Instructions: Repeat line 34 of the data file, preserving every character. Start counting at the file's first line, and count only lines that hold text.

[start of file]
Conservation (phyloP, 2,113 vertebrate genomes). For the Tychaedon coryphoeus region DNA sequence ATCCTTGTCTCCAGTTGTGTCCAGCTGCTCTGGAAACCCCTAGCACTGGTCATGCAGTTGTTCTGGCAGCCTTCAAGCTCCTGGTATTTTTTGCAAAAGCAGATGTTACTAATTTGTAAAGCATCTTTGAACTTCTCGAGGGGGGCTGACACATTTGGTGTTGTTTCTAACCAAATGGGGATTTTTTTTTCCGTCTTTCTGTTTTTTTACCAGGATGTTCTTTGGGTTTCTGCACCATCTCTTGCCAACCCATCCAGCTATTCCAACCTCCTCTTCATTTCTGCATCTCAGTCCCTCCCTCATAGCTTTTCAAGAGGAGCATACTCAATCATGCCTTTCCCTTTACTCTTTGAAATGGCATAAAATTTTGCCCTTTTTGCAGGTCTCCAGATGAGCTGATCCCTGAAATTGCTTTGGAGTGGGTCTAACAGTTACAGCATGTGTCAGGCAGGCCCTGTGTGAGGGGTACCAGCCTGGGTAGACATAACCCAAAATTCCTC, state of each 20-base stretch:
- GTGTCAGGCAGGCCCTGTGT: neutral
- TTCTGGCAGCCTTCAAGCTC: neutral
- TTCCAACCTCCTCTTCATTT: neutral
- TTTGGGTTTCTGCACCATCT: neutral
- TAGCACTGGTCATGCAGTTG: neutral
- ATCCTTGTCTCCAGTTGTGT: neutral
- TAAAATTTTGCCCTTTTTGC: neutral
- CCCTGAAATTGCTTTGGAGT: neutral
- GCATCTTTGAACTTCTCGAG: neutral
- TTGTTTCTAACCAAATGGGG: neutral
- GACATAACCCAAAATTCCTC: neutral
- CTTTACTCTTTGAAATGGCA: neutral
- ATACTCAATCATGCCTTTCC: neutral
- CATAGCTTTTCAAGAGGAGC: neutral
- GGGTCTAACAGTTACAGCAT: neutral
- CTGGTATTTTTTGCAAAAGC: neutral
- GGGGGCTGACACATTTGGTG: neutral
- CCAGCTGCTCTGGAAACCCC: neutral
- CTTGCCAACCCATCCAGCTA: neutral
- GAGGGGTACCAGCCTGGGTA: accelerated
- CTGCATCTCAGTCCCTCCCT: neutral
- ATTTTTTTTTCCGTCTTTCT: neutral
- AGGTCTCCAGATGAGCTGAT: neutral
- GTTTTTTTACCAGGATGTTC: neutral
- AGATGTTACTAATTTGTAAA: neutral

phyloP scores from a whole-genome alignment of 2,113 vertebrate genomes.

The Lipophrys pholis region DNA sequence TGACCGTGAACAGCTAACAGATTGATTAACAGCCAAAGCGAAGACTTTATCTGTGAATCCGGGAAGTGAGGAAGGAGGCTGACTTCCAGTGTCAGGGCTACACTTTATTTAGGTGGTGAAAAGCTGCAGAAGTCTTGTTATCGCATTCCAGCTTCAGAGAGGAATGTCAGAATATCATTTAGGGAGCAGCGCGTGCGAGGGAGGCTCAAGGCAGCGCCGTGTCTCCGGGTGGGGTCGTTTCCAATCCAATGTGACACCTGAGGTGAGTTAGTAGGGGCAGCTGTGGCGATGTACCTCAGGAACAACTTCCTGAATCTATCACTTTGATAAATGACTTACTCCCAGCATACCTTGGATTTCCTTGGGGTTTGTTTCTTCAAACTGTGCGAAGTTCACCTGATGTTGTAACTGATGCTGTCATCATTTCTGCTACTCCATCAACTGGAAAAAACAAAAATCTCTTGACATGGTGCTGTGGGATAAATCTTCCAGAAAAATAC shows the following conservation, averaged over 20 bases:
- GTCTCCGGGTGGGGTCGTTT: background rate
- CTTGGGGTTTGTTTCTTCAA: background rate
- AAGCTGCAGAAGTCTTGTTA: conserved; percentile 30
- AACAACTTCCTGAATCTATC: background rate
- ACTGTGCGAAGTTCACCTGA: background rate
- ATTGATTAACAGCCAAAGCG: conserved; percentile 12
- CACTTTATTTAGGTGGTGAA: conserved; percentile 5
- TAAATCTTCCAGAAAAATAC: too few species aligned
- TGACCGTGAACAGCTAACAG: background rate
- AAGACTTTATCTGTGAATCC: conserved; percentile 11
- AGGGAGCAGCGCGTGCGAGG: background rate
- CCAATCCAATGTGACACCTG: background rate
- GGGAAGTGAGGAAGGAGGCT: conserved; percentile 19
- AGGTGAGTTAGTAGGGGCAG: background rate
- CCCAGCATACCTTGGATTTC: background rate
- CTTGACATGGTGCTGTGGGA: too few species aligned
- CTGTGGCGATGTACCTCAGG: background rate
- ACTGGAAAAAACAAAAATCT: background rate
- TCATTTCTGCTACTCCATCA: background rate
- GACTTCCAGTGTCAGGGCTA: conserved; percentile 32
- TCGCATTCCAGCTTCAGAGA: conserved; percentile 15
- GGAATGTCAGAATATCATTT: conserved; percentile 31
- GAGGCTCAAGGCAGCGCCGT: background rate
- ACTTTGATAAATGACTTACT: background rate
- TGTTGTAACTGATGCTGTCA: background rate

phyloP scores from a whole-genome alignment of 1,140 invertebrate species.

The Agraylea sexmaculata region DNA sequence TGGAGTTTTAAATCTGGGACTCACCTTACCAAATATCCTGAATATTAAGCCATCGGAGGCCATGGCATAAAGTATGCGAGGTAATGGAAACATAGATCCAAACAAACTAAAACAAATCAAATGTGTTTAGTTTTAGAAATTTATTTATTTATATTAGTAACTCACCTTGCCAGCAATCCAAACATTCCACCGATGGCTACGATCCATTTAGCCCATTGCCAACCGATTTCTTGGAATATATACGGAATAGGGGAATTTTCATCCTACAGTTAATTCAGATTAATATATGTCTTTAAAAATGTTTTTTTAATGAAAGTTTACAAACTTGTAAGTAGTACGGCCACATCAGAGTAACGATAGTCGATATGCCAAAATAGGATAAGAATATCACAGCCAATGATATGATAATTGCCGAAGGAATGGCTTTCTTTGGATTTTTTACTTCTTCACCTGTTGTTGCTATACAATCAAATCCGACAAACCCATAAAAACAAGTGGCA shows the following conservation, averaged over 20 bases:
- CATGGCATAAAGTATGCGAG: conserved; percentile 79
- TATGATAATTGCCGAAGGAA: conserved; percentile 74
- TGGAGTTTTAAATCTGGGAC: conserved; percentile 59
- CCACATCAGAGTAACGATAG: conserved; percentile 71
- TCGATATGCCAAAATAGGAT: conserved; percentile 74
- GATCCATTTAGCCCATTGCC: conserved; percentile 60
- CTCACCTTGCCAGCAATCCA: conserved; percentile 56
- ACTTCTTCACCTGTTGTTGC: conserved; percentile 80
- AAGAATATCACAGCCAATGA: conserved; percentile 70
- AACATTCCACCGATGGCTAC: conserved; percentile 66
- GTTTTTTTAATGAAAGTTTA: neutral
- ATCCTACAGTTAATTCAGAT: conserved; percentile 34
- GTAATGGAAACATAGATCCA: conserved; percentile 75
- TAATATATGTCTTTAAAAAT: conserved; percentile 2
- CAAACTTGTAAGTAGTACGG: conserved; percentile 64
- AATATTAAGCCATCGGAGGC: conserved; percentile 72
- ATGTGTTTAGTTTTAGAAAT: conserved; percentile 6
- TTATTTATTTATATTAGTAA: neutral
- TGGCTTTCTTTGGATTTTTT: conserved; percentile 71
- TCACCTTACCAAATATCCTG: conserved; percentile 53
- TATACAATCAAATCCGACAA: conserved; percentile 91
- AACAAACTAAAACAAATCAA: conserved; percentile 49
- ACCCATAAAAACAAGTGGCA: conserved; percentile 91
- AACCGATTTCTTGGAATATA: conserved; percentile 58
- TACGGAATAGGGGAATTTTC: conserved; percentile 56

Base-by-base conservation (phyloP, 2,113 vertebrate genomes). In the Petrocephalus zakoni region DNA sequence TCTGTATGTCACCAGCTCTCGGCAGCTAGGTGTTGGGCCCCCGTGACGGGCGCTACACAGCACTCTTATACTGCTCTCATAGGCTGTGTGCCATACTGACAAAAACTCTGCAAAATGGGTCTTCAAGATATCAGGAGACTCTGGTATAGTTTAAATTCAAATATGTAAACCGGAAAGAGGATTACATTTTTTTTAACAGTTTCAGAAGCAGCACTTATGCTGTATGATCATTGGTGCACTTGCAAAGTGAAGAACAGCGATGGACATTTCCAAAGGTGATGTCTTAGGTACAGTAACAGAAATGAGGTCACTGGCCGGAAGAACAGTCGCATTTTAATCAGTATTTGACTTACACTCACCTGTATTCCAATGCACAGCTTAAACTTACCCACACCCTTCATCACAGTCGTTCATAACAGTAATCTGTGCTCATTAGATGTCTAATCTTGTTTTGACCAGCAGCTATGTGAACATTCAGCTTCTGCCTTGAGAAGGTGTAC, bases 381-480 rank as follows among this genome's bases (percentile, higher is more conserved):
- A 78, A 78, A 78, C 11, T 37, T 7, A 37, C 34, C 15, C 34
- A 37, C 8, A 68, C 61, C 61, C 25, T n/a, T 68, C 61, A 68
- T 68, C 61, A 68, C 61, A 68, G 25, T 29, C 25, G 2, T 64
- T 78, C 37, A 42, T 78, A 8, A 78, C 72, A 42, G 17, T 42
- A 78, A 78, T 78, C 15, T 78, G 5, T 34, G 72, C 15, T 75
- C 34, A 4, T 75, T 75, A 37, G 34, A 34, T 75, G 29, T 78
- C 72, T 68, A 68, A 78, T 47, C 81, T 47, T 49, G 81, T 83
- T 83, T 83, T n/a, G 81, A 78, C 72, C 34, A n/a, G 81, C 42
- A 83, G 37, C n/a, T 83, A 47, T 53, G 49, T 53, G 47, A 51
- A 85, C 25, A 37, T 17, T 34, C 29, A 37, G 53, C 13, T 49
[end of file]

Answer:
- ATTGATTAACAGCCAAAGCG: conserved; percentile 12